B.C. boot camp.
Part 1: Building a House of Cards?
Once seamless devices now frustrating.
It’ll need a big price cut to avoid flopping.
With smartphone apps like Uber, we won’t need cab companies.
Weary of government delays, our largest space technology companies look to the U.S.
Will the next economic game changer happen online or on the shop floor? Two new books look at making stuff in America.
Ottawa’s Energate is using apps and dashboards to transform energy use across the continent.
Incentives in Ontario and the high-cost of living in Vancouver means companies are moving east.
General Fusion plans to build a reactor that will provide sustainable clean energy. Will it really work?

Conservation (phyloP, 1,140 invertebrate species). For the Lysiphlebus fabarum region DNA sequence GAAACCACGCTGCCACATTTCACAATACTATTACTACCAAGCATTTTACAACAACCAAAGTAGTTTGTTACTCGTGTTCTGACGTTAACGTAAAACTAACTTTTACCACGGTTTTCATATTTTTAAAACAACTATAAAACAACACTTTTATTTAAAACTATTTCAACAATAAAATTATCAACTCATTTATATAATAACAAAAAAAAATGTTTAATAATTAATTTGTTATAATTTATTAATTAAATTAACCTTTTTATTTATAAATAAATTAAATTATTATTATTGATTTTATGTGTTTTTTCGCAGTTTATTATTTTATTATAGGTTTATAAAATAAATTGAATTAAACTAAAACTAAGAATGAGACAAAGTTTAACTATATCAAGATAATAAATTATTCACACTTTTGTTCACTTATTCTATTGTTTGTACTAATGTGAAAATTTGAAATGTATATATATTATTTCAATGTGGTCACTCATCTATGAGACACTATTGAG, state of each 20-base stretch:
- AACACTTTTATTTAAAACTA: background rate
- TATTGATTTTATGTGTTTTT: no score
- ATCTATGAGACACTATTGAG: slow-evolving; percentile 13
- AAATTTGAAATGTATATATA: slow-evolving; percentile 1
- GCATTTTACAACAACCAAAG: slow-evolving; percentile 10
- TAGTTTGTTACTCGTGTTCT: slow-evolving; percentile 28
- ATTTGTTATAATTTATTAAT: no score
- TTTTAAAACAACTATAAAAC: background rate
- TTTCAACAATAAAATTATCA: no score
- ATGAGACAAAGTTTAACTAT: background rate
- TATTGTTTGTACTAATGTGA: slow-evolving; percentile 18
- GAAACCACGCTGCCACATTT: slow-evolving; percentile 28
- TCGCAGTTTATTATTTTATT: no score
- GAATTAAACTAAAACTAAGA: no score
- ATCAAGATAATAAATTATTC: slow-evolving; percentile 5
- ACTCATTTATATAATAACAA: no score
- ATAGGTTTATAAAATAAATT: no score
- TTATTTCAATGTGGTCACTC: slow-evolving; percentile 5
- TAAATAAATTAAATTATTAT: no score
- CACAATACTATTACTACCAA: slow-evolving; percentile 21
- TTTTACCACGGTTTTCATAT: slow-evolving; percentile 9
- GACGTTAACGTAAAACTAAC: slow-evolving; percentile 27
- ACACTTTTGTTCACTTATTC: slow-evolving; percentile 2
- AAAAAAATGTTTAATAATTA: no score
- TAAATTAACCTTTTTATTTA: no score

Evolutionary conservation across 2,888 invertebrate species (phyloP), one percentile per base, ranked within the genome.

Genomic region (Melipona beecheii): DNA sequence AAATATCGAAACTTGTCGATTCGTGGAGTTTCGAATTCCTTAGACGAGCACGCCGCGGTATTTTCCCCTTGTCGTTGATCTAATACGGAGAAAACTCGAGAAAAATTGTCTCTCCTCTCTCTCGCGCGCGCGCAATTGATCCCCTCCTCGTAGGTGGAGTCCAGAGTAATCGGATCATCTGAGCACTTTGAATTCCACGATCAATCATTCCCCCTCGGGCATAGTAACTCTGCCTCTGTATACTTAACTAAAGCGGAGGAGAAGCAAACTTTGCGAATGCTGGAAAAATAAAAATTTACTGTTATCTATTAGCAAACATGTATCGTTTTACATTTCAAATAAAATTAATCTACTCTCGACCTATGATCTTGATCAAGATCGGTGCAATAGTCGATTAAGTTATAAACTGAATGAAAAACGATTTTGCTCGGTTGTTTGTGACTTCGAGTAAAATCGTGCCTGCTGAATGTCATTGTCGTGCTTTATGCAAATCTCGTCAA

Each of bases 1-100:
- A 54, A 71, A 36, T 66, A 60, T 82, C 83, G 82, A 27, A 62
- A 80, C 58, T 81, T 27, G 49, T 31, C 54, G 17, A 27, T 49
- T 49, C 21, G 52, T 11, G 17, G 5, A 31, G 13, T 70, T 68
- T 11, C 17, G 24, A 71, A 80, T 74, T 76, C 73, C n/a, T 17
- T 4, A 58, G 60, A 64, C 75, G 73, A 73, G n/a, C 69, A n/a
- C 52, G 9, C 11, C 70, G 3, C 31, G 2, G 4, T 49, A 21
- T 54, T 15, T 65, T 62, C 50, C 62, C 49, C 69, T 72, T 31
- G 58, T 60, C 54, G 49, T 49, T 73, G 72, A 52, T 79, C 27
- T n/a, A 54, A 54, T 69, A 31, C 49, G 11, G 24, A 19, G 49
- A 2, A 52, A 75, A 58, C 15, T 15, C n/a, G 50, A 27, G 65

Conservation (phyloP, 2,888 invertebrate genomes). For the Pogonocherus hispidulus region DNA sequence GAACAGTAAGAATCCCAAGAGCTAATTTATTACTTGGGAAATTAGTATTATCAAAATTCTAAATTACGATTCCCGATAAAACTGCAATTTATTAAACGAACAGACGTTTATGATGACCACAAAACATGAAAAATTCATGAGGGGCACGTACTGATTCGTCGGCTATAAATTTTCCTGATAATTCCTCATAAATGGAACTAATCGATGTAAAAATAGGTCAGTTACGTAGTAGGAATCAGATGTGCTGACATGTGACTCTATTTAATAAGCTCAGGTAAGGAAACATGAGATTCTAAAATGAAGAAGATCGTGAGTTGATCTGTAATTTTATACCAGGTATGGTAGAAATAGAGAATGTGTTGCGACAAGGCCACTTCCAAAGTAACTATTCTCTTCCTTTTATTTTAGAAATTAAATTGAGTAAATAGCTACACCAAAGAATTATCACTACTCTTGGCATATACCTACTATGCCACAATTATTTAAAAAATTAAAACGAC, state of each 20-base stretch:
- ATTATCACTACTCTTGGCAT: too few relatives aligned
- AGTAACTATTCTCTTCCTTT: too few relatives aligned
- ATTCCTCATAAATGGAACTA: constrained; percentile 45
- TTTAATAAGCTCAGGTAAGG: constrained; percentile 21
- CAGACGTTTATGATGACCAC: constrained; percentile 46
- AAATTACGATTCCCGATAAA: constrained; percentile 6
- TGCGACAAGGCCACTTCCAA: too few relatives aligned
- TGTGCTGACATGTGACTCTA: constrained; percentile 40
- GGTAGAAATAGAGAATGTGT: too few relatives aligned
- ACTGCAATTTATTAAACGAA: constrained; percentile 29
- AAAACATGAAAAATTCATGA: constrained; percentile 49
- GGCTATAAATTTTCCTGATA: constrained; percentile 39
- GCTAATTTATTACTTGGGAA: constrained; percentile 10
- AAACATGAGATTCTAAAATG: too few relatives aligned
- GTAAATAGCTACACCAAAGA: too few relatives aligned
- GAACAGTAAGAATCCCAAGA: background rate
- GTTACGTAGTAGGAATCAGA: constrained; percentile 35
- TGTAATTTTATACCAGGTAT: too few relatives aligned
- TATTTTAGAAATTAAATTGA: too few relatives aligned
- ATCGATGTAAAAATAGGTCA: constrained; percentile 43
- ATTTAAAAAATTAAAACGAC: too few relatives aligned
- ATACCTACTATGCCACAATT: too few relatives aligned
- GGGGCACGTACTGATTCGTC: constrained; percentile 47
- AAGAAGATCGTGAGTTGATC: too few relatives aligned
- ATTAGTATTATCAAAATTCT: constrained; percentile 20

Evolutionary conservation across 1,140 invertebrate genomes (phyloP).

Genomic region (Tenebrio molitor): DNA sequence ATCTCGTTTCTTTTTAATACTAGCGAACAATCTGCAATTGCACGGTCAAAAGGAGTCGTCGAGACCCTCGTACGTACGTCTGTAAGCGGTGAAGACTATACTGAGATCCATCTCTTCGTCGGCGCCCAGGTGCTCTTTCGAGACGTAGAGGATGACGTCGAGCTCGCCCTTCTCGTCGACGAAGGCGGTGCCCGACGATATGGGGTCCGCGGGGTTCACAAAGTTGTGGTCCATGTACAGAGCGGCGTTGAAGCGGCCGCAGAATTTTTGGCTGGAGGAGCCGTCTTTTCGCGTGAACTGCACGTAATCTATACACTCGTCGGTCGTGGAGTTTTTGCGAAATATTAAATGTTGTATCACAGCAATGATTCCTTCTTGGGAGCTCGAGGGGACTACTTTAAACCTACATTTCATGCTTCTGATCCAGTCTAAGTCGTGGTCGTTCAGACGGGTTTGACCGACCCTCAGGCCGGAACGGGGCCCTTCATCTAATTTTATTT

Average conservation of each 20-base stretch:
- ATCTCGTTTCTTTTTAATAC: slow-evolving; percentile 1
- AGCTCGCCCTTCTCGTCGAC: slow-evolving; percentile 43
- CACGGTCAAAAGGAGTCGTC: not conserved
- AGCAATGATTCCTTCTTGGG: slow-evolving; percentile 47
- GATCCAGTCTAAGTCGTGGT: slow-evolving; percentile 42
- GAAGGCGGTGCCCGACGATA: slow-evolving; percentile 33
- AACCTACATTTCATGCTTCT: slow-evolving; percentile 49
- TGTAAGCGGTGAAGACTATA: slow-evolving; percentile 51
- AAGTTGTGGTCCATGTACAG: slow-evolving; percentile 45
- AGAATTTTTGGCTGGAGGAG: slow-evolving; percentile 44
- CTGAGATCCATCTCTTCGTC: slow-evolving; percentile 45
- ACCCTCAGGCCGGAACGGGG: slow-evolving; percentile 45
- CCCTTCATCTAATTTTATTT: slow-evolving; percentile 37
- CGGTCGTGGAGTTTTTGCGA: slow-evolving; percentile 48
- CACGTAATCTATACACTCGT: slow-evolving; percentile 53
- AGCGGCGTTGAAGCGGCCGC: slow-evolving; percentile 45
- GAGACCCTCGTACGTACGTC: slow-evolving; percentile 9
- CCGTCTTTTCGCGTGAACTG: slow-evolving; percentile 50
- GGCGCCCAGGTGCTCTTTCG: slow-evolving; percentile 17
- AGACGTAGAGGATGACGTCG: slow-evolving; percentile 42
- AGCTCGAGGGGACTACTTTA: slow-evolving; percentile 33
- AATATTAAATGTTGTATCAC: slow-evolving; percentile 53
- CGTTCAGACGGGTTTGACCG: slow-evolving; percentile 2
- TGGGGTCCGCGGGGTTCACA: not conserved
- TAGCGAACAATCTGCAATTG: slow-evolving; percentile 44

Business with brains: A new investment fund aims to get cutting-edge Canadian neuroscience out of the lab and working for patients.
Silicon Valley, it turns out, doesn’t revolve around the stock prices of Facebook and its playful sidekick, Zynga.
Machine-to-machine technology would let you buy stuff with your BlackBerry.
Michel Laberge thinks he can solve the fusion energy puzzle after generations of scientists have tried and faltered.
A precursor to modern computing, Minitel terminals could look up phone numbers, the weather, commodity prices and more by the early 1980s. It wasn’t long before half of Minitel’s traffic consisted of calls from people interested in sex.
Burnaby’s General Fusion is racing giant government mega-projects to discover the key to fusion energy.